Mary Kenyon

Indie artist Mary Kenyon is interviewed about social injustice, differences between herself and her sister, songwriting, and much more.

What are some of your earliest musical memories?

I’m one of five kids. Four out of five whom are musically oriented. Music has always been apart of the environment growing up, from my older siblings recording in our neighbors studio, “cool kids choir” at school, burning cds, Karaoke machines, my uncle’s band “16 frames.

Who are some of your musical influences?

Gregory Alan Isakov, Leif Vollebekk, Lauren Daigle, Noah Gunderson, The Lumineers, Maggie Rogers, and Brandi Carlile.

I’m also starting to learn how to play down the neck to allow my sound to be more eclectic

How did you get your start in the Savannah music scene?

My sister, Emily Kenyon, is a local musician. She was very helpful in getting me up on stage. She always encouraged me to make connections and go to open mics. She moved away for summer 2018 and passed down her weekly gig at The Ordinary Pub. That was my first gig ever and it definitely helped open some doors for me. Thanks, Em!

What are the musical differences or similarities between yourself and your sister, Emily Kenyon?

As I’ve grown, I realize I’m very fond of indie/folk and she leans more towards 90s&pop. She’s definitely more upbeat than me. I like to play sad songs. Our genres differ along with our instruments. She plays acoustic and I, just within the year or so, have really fallen in love with the sound of the electric. I love how somber it is. I’m also starting to learn how to play down the neck to allow my sound to be more eclectic.

You’re an active voice for social justice on social media, how has the current social climate affected you personally and musically?

Coming from middle Georgia, I’ve faced some challenges with people from my hometown, even with my family, in regards to my beliefs. I have recently become active in social justice and it continues to be a passion of mine. I am still educating myself and trying to learn from others which I think is most important during these times. It all definitely encourages me and inspires me to write more.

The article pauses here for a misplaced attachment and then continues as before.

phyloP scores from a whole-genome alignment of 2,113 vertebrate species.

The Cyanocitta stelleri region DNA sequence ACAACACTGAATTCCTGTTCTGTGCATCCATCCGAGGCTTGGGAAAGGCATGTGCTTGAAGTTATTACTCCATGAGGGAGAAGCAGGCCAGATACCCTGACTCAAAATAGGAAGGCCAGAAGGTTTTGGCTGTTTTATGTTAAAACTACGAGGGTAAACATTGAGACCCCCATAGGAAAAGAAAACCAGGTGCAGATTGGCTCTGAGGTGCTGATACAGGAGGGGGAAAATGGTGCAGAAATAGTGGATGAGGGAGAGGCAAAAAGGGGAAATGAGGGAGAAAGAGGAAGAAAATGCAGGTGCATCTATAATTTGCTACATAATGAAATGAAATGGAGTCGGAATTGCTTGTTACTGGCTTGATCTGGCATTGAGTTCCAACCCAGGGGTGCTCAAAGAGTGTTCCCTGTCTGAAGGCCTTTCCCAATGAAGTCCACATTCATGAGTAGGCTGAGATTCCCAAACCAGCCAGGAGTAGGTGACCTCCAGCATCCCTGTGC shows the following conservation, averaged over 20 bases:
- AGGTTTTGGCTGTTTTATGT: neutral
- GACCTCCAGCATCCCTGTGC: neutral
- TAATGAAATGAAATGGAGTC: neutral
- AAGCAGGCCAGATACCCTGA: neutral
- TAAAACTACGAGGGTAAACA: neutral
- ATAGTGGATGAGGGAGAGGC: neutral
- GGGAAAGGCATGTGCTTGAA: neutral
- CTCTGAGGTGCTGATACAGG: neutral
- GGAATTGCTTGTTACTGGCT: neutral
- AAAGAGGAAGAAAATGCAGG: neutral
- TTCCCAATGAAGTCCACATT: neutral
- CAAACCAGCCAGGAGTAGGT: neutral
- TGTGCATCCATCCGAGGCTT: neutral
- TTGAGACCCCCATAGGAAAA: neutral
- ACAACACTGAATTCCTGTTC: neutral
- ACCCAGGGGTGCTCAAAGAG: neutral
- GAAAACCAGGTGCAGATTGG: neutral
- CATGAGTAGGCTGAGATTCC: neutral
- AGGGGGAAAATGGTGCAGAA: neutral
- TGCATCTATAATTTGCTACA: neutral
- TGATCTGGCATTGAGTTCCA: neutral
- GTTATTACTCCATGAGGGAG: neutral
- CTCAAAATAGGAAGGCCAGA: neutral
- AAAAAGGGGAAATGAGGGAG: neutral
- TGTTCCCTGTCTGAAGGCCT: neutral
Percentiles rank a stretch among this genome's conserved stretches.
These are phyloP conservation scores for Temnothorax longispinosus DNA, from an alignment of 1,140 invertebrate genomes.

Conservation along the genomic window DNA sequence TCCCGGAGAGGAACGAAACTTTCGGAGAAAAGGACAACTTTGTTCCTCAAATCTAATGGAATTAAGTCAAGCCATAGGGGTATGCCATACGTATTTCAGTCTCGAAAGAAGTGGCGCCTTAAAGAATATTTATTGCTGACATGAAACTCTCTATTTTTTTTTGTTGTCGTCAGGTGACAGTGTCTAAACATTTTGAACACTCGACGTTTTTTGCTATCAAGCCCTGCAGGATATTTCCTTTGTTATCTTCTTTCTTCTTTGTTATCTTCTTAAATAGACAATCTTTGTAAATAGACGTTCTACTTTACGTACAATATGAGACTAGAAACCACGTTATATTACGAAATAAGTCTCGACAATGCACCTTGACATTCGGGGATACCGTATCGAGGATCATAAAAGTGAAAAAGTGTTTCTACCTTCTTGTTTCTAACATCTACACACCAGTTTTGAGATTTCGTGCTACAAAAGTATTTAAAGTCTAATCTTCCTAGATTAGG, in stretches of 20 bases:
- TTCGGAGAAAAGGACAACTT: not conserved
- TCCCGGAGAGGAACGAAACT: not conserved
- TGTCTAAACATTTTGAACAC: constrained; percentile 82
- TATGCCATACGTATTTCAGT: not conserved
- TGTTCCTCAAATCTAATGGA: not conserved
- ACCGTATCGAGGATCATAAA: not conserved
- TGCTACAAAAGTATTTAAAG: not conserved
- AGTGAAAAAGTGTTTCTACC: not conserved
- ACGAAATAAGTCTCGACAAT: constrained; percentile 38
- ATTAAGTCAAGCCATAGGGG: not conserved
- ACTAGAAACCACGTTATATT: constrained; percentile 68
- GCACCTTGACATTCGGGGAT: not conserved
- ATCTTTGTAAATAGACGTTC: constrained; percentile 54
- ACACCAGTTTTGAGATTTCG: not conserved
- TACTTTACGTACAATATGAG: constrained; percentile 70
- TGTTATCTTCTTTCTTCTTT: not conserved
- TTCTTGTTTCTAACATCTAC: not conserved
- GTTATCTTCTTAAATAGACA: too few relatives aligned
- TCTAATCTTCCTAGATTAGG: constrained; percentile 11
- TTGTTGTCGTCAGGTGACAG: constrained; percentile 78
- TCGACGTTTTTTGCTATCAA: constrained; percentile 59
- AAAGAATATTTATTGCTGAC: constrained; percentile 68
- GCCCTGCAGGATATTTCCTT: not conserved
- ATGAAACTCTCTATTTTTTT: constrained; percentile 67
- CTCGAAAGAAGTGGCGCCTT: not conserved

Talk a bit about your songwriting process …

The first original I ever wrote was called “Ghost Town” it revolves around my anxiety. Personally I can’t force myself to write. It will usually come to me in some of my most vulnerable and difficult moments. I believe that is when the best songs come to life.

Are there any Savannah artists you have not worked with but would love to collaborate with?

I have jammed with Susanna Kennedy and Ethan Stewart at open mics and whatnot but would love to do some more professional stuff with them! I would also love to collaborate with Britt Scott, Jalen Reyes and Jacob Evans. I’ve always admired their styles and crazy talented vocals.

I definitely miss my favorite open mic on Monday nights at Abe’s on Lincoln

What are some of your favorite local venues to perform in?

I love playing on the local rooftops. The Grove, The Public, and The Perch have been some of my favorite venues to play. I like the aesthetic and vibe it suites my music. I did however just play at Starland Yard and that was a blast. I really like the set up!

What are your thoughts on the current state of the Savannah music scene?

I definitely miss my favorite open mic on Monday nights at Abe’s on Lincoln, but I’m glad that people are taking appropriate precautions. I do however wish there were some more outdoor venues available for music, so people could still be safe and be able to enjoy themselves.

Any upcoming projects?

I’ll be hitting the road out to California the first week of September in hopes to inspire myself, get some writing done and collaborate with some locals.


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